When you are on our Giant’s Causeway tour, you may just catch a glimpse of a small island off the north coast of Ireland. Located approximately two and a half miles from the Northern Irish coastline, this island appears to try and bridge the gap between Scotland and Northern Ireland. In fact, it is only a mere eleven miles off the shores of the Mull of Kintyre in Scotland!
But what is this island, and why is it significant?
Rathlin Island has a rich and varied history, ranging from ancient times right up to the modern day. It features gruesome, bloody tales of violence, ownership disputes, island politics and mythological folklore influences. For such a small island (barely spanning seven miles in length) it has certainly seen more than its fair share of excitement!
It is widely believed that Rathlin was the first inhabited Irish island, largely due to its close proximity to the Scottish coast. Although we don’t know the exact dates, it’s estimated that the first settlers arrived on the island somewhere between 6000-5000 BC.
By 2500 BC, the settlers had established a strong trade exporting porcellanite axes (a raw material naturally occurring on the island) which proved highly beneficial for many years. This set up worked well until the Spanish began to export their own, superior, copper axes in approximately 1800 BC.
Arguably the island’s most famous visitor was Robert the Bruce, who escaped to a cave on Rathlin Island to hide after he was defeated by the English in 1306. As the story goes, he drew inspiration from a spider in the cave which later spurred him on to take the Scottish crown.
Although it had clear benefits, the island’s nearness to Scotland also came with a downside – ownership claims and disputes. Over the years, Scotland and Ireland have had many a heated dispute over who owns Rathlin Island, until 1617, when a bizarre test finally ended the debate once and for all.
In a manner like that which laid to rest similar ownership disputes regarding the Isle of Man, a snake was let loose on the island. Put simply, if the snake survived, Rathlin was part of Scotland. If it died, the island belonged to the Irish. Unfortunately for the snake, Ireland was eventually acknowledged as the rightful owner of Rathlin Island.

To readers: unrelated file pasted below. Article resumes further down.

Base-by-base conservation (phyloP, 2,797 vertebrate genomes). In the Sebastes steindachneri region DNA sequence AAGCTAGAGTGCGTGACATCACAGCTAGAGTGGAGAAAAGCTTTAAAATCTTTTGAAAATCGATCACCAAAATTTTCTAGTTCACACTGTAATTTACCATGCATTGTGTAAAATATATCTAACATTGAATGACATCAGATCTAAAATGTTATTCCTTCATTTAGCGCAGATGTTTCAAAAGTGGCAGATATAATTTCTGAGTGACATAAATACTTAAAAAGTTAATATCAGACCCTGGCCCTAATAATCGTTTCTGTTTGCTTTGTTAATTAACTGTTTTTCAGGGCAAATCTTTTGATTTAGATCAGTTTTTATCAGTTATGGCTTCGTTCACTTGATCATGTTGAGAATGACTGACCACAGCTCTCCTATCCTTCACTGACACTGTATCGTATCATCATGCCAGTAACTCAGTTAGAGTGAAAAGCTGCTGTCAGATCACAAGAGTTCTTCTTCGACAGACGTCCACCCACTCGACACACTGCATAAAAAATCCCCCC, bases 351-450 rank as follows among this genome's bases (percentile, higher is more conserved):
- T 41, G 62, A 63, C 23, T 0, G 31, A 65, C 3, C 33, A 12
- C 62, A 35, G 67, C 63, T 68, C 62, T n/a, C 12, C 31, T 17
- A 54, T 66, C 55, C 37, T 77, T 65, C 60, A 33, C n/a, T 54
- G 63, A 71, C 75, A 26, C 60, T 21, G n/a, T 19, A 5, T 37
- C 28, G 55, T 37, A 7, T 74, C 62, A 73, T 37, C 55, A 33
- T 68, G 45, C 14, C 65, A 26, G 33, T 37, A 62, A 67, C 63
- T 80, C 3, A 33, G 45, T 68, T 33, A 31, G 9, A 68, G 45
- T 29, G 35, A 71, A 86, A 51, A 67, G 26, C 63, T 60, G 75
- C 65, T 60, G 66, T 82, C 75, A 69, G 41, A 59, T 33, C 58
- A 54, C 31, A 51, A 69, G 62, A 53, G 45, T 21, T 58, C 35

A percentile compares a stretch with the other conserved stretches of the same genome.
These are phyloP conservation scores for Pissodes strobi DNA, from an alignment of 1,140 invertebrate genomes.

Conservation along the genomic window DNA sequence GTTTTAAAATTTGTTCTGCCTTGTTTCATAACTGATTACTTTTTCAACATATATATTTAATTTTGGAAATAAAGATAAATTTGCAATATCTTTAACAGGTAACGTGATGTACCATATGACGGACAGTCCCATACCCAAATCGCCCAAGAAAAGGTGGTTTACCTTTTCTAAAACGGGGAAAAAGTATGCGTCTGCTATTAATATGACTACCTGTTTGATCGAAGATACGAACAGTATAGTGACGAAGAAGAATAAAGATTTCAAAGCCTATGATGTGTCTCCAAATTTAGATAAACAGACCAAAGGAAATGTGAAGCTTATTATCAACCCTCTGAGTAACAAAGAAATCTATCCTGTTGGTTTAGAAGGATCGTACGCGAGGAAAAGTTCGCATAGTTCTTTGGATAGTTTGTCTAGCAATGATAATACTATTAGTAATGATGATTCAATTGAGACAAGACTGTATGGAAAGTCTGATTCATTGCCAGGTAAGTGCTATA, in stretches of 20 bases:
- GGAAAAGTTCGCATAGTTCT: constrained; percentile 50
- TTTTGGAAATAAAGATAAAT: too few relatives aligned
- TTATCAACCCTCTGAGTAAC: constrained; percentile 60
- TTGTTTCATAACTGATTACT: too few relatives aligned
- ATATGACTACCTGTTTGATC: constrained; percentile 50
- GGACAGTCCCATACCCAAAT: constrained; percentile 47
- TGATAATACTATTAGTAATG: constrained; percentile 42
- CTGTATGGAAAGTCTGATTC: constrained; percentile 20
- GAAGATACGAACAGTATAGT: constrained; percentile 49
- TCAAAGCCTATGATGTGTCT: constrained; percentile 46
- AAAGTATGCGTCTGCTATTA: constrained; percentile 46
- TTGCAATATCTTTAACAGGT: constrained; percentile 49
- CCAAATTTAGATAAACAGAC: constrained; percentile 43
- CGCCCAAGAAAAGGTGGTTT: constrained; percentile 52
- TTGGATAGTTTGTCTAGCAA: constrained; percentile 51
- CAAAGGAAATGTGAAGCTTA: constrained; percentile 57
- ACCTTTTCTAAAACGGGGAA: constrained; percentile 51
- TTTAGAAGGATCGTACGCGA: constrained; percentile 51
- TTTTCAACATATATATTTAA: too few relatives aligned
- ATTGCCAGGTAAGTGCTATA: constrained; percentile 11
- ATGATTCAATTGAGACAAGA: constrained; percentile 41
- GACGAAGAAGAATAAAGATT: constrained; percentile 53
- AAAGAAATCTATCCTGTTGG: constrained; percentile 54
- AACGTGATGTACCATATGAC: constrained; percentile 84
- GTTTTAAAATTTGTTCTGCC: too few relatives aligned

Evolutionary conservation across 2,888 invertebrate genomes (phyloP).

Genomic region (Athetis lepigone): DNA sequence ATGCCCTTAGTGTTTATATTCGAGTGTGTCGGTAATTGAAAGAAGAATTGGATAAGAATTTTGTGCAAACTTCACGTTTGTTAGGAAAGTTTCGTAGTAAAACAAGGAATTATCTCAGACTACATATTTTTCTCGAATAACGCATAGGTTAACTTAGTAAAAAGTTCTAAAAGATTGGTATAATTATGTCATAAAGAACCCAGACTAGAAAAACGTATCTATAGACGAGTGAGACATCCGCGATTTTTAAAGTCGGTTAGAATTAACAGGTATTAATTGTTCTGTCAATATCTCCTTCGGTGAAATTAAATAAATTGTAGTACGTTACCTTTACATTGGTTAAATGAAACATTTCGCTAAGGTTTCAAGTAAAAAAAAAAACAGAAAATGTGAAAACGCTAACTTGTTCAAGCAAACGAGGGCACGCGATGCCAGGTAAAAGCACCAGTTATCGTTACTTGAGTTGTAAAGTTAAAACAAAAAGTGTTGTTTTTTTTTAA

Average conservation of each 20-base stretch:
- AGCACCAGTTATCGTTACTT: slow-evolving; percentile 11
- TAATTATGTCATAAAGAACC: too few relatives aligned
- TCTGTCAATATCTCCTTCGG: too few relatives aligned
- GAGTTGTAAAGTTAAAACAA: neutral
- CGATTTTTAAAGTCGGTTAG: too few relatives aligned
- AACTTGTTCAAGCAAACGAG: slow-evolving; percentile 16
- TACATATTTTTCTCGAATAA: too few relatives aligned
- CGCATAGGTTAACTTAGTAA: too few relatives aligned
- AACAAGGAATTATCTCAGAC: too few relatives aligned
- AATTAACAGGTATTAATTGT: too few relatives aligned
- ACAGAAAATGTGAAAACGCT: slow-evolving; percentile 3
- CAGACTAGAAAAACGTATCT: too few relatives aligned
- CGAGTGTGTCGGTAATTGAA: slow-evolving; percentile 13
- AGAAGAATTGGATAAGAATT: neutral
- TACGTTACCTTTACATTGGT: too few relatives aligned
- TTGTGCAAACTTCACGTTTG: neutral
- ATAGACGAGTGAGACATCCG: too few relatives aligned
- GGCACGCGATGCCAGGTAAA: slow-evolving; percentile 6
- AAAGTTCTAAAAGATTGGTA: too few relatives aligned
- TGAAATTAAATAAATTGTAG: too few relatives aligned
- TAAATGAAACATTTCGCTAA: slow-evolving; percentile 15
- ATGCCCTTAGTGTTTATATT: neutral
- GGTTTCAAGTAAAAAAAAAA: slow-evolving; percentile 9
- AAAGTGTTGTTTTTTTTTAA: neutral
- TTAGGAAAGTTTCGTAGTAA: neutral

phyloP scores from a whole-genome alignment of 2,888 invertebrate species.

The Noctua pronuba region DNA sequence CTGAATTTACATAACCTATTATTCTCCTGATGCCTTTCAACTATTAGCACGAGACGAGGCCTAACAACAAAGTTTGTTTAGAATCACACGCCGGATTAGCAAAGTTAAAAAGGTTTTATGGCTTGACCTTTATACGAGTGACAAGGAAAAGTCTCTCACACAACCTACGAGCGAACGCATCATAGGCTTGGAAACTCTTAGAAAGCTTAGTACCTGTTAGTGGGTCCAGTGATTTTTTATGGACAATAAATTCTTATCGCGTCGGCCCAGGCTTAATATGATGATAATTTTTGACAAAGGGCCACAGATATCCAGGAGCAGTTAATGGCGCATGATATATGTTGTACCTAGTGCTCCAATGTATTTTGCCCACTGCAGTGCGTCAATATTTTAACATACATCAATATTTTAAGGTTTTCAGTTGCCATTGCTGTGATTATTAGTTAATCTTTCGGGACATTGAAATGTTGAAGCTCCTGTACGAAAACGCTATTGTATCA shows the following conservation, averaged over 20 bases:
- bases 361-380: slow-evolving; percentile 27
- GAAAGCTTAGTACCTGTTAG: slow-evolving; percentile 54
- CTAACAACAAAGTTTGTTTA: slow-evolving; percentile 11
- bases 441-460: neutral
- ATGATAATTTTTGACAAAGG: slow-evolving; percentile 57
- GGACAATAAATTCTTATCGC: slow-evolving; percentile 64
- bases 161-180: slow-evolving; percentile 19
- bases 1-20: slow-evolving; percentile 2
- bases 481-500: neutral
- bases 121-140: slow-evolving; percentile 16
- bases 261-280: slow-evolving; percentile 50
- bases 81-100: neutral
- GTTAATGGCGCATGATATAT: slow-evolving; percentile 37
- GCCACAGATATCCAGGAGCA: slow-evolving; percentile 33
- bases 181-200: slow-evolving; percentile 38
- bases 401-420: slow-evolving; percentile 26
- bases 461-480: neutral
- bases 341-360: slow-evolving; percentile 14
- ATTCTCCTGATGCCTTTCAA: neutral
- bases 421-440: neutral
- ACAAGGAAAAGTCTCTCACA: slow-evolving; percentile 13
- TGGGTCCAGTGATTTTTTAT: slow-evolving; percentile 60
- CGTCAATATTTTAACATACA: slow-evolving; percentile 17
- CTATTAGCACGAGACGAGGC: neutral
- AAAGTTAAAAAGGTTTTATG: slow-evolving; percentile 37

No stranger to tragedy, Rathlin was not able to escape the devastating effects of the Irish Potato Famine. In 1846, approximately 500 islanders left Rathlin for America, signalling the beginning of the end for the island’s population. Many ships have also met their doom on the island’s treacherous rocks – perhaps the most notable of which was HMS Drake, the British Navy’s WW1 flagship, which was sunk by a torpedo just off the island’s coast. Nowadays, several lighthouses dot Rathlin’s coast to warn passing sea traffic about the hidden dangers lurking beneath the waves.
Rathlin is also known for being the location of the transmission of the first ever commercial radio signal, which was sent from the island to Ballycastle on the Irish mainland by renowned inventor and electrical engineer Guglielmo Marconi.
Folklore and mythology are a key part of Irish culture, and Rathlin Island is certainly no different.
As well as Rathlin, the island itself also goes by another name – the Enchanted Island. As legend has it, the island will appear from the sea once every seven years. Apparently, if you throw a pebble onto the island, it will never be claimed by the sea again.
Rathlin Island may be small, but it certainly has plenty of tales to tell! The Northern Irish coast is undeniably rich in history and can boast a whole range of exciting attractions, places to visit and sights to see. Why not book your place on our Giant’s Causeway tour and see some of these sights for yourself?